In addition to everything they were looking for before, candidates are also keeping a close eye on financials.
For companies looking to hire, this means financial stability needs to be front and center of their pitch. Let candidates dig deeper and see those financials themselves. If they’re a promising candidate, help them understand the forecasting and planning that the business has done to weather a down market. Be prepared to answer questions like:
- What is your cash flow?
- What is your runway?
- When will you seek another round of capital funding? What’s the likelihood of that funding being a down or flat round?
- Are you working with the leadership team/board on re-forecasting budget and revenue goals?
Valuations have seen a lot of fluctuation. In the past, series A and B were based on projected revenue growth. Unfortunately, these projection models have become more volatile, and likewise, capital raise timelines also become less predictable.
This means that for executive candidates looking at earlier stage employers, there’s a hyper-focus on runways. They want to know that if they step into a role, they’ll have the funding they need to execute on the plans they’ve been discussing in the interview process—and if that runway will be long enough to bridge to the next round.
Our advice for companies and candidates
For companies looking to hire competitive candidates, we have two suggestions.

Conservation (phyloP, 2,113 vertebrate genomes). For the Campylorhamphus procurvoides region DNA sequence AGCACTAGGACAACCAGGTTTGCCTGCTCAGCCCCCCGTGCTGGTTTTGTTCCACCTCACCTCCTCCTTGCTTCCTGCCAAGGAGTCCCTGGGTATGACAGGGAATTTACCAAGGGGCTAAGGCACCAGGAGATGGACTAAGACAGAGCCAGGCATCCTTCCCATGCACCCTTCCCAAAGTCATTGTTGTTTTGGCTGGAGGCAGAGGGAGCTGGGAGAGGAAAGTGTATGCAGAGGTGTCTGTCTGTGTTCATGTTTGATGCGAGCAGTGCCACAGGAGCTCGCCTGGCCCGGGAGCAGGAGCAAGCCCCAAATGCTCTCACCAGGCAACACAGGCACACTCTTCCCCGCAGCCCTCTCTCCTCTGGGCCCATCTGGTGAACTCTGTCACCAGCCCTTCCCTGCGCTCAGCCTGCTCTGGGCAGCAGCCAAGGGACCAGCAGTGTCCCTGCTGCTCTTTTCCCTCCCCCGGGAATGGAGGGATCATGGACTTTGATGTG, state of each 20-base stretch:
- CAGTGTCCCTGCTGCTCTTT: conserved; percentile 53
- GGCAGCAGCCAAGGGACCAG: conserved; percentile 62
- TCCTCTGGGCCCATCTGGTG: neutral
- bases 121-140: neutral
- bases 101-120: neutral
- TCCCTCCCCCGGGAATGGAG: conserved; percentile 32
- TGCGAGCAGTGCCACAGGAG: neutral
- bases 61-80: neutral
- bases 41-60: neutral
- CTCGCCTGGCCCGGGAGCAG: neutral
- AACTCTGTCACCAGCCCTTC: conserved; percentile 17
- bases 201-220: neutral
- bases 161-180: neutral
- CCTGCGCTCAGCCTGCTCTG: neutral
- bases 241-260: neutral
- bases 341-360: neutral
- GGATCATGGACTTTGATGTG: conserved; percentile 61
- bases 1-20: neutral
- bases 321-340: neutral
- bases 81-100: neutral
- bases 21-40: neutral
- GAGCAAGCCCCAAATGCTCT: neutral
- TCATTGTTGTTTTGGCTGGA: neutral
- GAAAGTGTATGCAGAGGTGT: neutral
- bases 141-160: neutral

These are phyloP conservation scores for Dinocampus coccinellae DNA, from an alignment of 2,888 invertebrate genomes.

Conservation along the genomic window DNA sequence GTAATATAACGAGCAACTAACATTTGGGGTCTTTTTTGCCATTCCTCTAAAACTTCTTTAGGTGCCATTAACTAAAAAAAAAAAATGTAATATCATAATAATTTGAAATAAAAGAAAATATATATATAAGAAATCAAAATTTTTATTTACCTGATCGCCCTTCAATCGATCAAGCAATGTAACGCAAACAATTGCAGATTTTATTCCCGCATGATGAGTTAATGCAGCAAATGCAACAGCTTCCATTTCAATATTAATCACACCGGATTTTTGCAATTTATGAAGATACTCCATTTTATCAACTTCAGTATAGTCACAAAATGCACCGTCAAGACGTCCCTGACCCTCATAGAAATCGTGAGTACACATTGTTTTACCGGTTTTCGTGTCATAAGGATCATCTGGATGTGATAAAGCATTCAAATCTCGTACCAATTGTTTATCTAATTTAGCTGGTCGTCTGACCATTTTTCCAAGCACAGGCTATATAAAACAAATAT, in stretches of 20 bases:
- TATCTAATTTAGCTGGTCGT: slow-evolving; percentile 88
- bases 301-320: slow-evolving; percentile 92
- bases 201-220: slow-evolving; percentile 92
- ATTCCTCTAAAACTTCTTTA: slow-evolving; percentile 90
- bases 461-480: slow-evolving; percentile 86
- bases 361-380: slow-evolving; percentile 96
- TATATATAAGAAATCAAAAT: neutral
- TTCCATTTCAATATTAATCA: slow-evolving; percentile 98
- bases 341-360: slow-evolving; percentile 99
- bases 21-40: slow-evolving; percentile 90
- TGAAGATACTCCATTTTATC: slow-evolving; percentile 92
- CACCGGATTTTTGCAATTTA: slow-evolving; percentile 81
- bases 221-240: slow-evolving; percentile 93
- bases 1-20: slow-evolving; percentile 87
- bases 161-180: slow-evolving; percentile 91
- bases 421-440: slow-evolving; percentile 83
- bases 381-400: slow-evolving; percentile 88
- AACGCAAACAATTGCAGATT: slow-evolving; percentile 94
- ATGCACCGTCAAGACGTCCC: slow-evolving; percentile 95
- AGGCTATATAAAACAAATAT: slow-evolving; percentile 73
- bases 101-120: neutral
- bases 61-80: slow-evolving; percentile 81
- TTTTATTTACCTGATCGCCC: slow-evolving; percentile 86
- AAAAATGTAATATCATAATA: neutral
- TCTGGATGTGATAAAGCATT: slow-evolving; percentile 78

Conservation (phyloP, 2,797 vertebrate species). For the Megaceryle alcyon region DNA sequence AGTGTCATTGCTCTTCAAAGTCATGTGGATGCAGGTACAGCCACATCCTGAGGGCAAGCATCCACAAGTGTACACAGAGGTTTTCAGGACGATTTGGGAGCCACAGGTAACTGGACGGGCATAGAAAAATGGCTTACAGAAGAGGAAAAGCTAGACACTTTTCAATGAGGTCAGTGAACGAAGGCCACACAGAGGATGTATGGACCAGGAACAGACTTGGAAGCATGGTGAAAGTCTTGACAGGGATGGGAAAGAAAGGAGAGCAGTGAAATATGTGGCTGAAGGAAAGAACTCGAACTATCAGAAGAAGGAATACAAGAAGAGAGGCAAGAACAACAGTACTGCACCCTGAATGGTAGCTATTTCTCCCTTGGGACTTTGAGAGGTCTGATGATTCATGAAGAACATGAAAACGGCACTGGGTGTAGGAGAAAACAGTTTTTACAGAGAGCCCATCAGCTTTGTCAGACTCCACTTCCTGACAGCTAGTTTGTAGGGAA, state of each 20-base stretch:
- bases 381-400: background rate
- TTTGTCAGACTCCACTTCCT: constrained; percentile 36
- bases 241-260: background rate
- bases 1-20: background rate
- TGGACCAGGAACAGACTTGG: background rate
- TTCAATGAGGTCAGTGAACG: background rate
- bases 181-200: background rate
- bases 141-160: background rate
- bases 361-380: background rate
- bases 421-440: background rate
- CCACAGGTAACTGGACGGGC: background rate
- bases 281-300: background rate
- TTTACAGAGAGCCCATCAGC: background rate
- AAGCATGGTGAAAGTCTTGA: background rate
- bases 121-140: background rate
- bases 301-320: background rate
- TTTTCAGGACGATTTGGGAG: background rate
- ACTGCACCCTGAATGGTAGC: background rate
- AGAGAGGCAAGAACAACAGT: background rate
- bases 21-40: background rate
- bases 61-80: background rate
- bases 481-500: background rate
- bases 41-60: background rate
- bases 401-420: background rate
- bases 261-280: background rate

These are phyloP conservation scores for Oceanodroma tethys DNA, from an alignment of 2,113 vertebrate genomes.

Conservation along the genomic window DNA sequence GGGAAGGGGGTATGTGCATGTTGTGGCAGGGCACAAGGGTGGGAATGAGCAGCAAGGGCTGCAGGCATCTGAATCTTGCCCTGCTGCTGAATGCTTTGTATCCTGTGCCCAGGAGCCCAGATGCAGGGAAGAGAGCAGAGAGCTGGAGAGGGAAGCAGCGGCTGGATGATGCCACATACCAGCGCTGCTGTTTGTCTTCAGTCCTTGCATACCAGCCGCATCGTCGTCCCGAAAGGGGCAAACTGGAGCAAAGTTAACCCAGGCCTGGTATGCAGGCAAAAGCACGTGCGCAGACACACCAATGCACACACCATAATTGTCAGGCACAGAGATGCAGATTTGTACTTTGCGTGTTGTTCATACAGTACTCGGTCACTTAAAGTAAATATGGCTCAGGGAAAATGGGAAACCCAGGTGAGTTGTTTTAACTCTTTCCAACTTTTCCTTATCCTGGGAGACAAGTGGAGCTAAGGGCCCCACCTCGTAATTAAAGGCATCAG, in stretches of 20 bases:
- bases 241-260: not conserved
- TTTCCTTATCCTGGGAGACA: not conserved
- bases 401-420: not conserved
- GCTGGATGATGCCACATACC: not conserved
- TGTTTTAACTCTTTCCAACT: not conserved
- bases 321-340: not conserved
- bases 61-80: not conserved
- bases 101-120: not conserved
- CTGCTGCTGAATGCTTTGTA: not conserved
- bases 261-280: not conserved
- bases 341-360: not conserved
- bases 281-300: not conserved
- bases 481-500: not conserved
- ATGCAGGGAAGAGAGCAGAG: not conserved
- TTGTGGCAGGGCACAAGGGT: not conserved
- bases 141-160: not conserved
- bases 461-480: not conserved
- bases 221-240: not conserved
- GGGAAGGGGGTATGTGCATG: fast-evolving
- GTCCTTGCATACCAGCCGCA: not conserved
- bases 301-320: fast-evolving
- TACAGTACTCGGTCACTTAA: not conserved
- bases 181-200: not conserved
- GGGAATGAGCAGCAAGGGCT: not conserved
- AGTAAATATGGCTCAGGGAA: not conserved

- Lead with empathy. While your company may be in an advantageous position, many people are going through unemployment, job uncertainty, and are also under tremendous stress. Just being kind to candidates throughout the process is huge, and will ultimately help you win talent.
- Have materials on hand to share with candidates. The candidate diligence process has increased significantly. Put your best foot forward. Consider building a candidate sell-deck that proactively addresses all the questions they may have about your mission, vision, growth, and culture.
This is a strategic way to keep people engaged, get them excited, and sell your role as the perfect opportunity.
Candidates: Ask about financials and runway
Our advice for candidates is simple when it comes to a prospective company’s longevity. Don’t forget that you are also interviewing the company. Assess whether you feel confident in the business’s plan moving forward. Ask tough questions like what adjustments the businesses need to make to stay on the right path and hit their plan.
The future of hiring in tech
There really is no minimizing the stress and uncertainty felt by high-quality employees who were recently let go. The silver lining is that it’s not all layoffs. There are more opportunities out there than people realize. And plenty of tech companies are actively hiring, so we don’t believe that the talent impacted by recent layoffs will be sitting around for too long.
The eternal struggle for talent has always been a supply-side issue. There’s just not enough tech talent and there are still many companies competing for it. The market still needs to balance out. With candidates more risk-averse than ever before, employers have to prioritize hiring and step up to attract the best people.